"It’s a very hard fight against a difficult rival,” Angulo said of the Alvarez fight. “I want to thank all my fans. They are the best."
In the undercard, relentless puncher Leo Santa Cruz (26-0-1, 15 KOs) will defend his junior featherweight title against Cristian Mijares (49-7-2, 24 KOs).
"It's going to be a war, and I’m ready to finish with my hand held high, beating a great champion such as Mijares," Santa Cruz said.
Also on the card, Carlos Molina (22-5-2, 6 KOs) will defend his junior middleweight title against prospect Jermall Charlo (17-0, 13 KOs), and burgeoning action fighter Omar Figueroa (22-0-1, 17 KOs) will take on Canelo’s older brother, Ricardo Alvarez (23-2-3, 14 KOs) in a lightweight bout.
Miguel Cotto enters Saturday's test against Delvin Rodriguez in a spot he's never previously been throughout his 13-year professional career -- on a two-fight losing skid.
That storyline alone only adds to the narrative of what is already expected to be an exciting 12-round junior middleweight bout at Amway Center in Orlando (HBO, 9:45 p.m. ET). For as much as the fight has been categorized rightfully as a showcase bout for Cotto, he will quickly find himself in an all-action affair against the battle-tested Rodriguez, should age and attrition catch up to him overnight.
But should Cotto, who turns 33 on Oct. 29, come out with his hand raised, the talk will quickly turn to what's next. And outside of pound-for-pound king Floyd Mayweather Jr., there isn't another boxer in a better spot to call his own shots than Cotto, who can circumvent today’s promotional and network cold war by signing one-fight deals with the suitor of his choice.
Cotto's name still commands respect as the best available B-side on the pay-per-view level, with his fights against Mayweather and Manny Pacquiao having sold 1.5 and 1.25 million buys, respectively. And with the attractive combination of his exciting style and the realities of his vulnerability in the ring, one could make a marketable case for matching Cotto against just about any big name between 147 and 160 pounds.
True to his form, you simply won't get Cotto to comment on any future opponents before he handles the task at hand in Rodriguez. But the fighter did confirm to ESPN.com on Monday that his days at welterweight -- where he hasn't competed since his 2009 loss to Pacquiao -- are completely behind him. New trainer Freddie Roach, who also trains Pacquiao, also has been outspoken in squashing any hope of a rematch between the two fighters.
Outside of that, the world is essentially Cotto's oyster, if he can snap his current losing streak.
""I'm in the last stage of my career and I just want to finish it the best way possible," Cotto said. "I don't know how much time I have left. We are going to return to the winning path in my career on Saturday."
I'm in the last stage of my career and I just want to finish it the best way possible. I don't know how much time I have left. We are going to return to the winning path in my career on Saturday." -- Miguel Cotto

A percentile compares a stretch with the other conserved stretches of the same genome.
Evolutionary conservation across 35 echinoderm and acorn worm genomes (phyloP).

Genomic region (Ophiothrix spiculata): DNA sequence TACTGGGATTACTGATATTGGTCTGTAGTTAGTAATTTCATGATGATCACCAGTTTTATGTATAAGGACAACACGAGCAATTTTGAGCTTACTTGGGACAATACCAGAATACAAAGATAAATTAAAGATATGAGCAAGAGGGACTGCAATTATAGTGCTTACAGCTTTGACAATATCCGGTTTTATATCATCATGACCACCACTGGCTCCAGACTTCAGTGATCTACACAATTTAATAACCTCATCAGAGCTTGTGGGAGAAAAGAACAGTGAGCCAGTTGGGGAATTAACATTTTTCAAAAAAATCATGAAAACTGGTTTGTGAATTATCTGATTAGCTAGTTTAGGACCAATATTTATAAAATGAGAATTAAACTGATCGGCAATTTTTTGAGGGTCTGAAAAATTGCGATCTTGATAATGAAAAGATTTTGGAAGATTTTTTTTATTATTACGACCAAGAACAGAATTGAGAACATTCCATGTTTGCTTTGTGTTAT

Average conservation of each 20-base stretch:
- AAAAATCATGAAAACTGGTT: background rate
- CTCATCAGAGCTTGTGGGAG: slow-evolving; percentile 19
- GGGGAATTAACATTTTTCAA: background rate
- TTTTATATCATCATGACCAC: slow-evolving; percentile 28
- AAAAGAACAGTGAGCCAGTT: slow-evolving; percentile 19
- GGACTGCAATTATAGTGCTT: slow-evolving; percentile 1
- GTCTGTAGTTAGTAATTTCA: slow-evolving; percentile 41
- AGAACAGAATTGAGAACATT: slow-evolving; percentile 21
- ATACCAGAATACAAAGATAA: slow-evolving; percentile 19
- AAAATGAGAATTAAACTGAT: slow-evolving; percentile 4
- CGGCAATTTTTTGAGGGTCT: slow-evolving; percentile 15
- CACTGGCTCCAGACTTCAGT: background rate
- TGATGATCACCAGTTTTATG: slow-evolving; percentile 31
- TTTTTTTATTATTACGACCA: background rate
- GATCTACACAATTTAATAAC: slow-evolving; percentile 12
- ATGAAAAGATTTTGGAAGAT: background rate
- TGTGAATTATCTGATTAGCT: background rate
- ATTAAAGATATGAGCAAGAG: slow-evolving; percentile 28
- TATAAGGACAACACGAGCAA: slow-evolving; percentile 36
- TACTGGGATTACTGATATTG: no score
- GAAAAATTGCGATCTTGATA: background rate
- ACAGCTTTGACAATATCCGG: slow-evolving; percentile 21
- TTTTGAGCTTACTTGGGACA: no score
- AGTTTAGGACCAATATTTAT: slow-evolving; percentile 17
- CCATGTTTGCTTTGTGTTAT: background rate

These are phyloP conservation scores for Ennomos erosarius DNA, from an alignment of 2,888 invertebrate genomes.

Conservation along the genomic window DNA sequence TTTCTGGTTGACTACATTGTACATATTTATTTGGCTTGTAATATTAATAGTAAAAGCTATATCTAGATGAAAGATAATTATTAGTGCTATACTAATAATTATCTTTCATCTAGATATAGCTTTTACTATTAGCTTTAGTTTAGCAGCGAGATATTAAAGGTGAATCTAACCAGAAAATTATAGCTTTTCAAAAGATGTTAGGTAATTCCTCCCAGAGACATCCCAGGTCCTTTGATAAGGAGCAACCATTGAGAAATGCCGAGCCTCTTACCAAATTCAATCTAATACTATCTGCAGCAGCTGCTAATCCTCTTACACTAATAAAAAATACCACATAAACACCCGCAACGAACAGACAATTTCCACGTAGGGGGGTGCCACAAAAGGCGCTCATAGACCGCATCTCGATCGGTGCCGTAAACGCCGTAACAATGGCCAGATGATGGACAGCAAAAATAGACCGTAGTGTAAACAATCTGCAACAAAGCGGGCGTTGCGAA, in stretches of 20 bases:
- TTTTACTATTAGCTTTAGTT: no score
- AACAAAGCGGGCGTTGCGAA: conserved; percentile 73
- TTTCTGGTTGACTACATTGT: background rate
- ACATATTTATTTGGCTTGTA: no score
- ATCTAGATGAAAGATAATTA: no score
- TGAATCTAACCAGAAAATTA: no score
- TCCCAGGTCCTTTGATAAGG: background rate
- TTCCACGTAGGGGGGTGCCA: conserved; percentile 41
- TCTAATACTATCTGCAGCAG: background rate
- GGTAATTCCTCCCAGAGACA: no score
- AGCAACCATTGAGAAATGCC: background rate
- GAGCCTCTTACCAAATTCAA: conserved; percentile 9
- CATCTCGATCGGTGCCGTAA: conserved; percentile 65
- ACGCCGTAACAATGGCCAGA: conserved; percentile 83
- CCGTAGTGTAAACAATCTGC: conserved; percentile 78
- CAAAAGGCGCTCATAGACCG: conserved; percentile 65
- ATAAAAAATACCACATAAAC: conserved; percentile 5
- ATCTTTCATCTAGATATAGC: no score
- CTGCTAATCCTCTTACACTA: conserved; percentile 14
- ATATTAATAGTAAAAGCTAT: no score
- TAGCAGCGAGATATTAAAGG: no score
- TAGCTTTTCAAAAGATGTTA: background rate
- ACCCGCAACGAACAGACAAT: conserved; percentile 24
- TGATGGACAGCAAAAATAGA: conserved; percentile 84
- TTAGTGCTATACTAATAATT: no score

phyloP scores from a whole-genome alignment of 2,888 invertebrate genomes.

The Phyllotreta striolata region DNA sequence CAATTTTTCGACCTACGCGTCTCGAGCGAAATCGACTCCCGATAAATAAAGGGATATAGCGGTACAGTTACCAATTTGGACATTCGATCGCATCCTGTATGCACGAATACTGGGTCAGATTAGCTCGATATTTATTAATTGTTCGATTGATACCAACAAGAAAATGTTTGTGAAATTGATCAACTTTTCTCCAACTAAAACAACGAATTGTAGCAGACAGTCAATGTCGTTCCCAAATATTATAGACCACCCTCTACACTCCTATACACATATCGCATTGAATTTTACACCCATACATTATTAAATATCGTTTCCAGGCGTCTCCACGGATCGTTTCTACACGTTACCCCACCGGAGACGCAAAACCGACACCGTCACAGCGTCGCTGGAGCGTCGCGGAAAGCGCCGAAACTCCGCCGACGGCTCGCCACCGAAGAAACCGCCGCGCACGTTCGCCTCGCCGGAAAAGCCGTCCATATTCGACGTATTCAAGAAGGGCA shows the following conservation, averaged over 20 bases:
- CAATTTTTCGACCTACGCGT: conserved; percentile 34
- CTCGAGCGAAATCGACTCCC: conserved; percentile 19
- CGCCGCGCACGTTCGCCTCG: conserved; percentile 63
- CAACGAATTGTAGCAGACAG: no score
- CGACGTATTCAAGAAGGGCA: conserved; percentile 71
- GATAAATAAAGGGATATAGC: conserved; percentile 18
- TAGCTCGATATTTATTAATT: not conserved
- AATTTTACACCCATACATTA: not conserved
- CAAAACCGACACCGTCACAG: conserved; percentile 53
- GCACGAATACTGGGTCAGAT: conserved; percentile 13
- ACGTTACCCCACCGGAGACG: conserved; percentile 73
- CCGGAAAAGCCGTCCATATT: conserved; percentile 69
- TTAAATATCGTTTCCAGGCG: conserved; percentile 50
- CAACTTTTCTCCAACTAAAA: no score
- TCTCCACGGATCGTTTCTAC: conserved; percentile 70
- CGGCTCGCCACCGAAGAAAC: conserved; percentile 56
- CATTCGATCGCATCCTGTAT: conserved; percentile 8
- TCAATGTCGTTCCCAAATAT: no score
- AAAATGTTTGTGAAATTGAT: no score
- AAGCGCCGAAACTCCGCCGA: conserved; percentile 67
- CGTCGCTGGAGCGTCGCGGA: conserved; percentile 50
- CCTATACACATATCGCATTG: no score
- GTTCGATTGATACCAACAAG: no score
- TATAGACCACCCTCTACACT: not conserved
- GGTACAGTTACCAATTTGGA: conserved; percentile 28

While Cotto wouldn't bite on the notion there might be some unfinished business in terms of his legacy, he outlined the clear reason for his desire to fight on.
"It's about being one of the best, you know?" Cotto said. "It's the reason I am still here. I just want to be one of the best."
Cotto carries a clear sense of pride when talking about his May 2012 loss to Mayweather, in which he inflicted more damage on the unbeaten fighter than anyone in recent memory. Although he's quick to mention he was unable to get what he prepared for -- which was a victory -- "I made a great fight, which proved I am still hungry. For that I am proud," he said.
But the veteran fighter's tone quickly changes when the subject turns to his unexpected December 2012 loss to Austin Trout, which spoiled a prospective PPV date with Canelo Alvarez. While Cotto reflected positively on his three-fight relationship with former trainer Pedro Diaz, calling him a true professional who pushed him to work hard, it’s clear the fallout from the Trout defeat fueled the switch to Roach.
"We didn't prepare ourselves with the right strategy to beat [Trout]," Cotto said. "That was our fault for that fight."
In the end, nothing helps rebuild confidence quite like winning, which Cotto is at least expected to do against Rodriguez. But it's refreshing to see a fighter who has given so many thrills in such an unforgiving sport find himself in this strong of a position regarding his future.
Quite honestly, it's a rarefied position to find himself in, and one that, unlike at times with Mayweather, is profitable for all parties in question, from the fighter to the networks, promoters and fans due to Cotto's insistence on being matched against the very best.
The twilight of the Puerto Rican icon's career promises to be as exciting and dramatic as the first 41 fights, and the next chapter will be written Saturday, where a victory would launch Cotto right back into the mix against the sport's elite.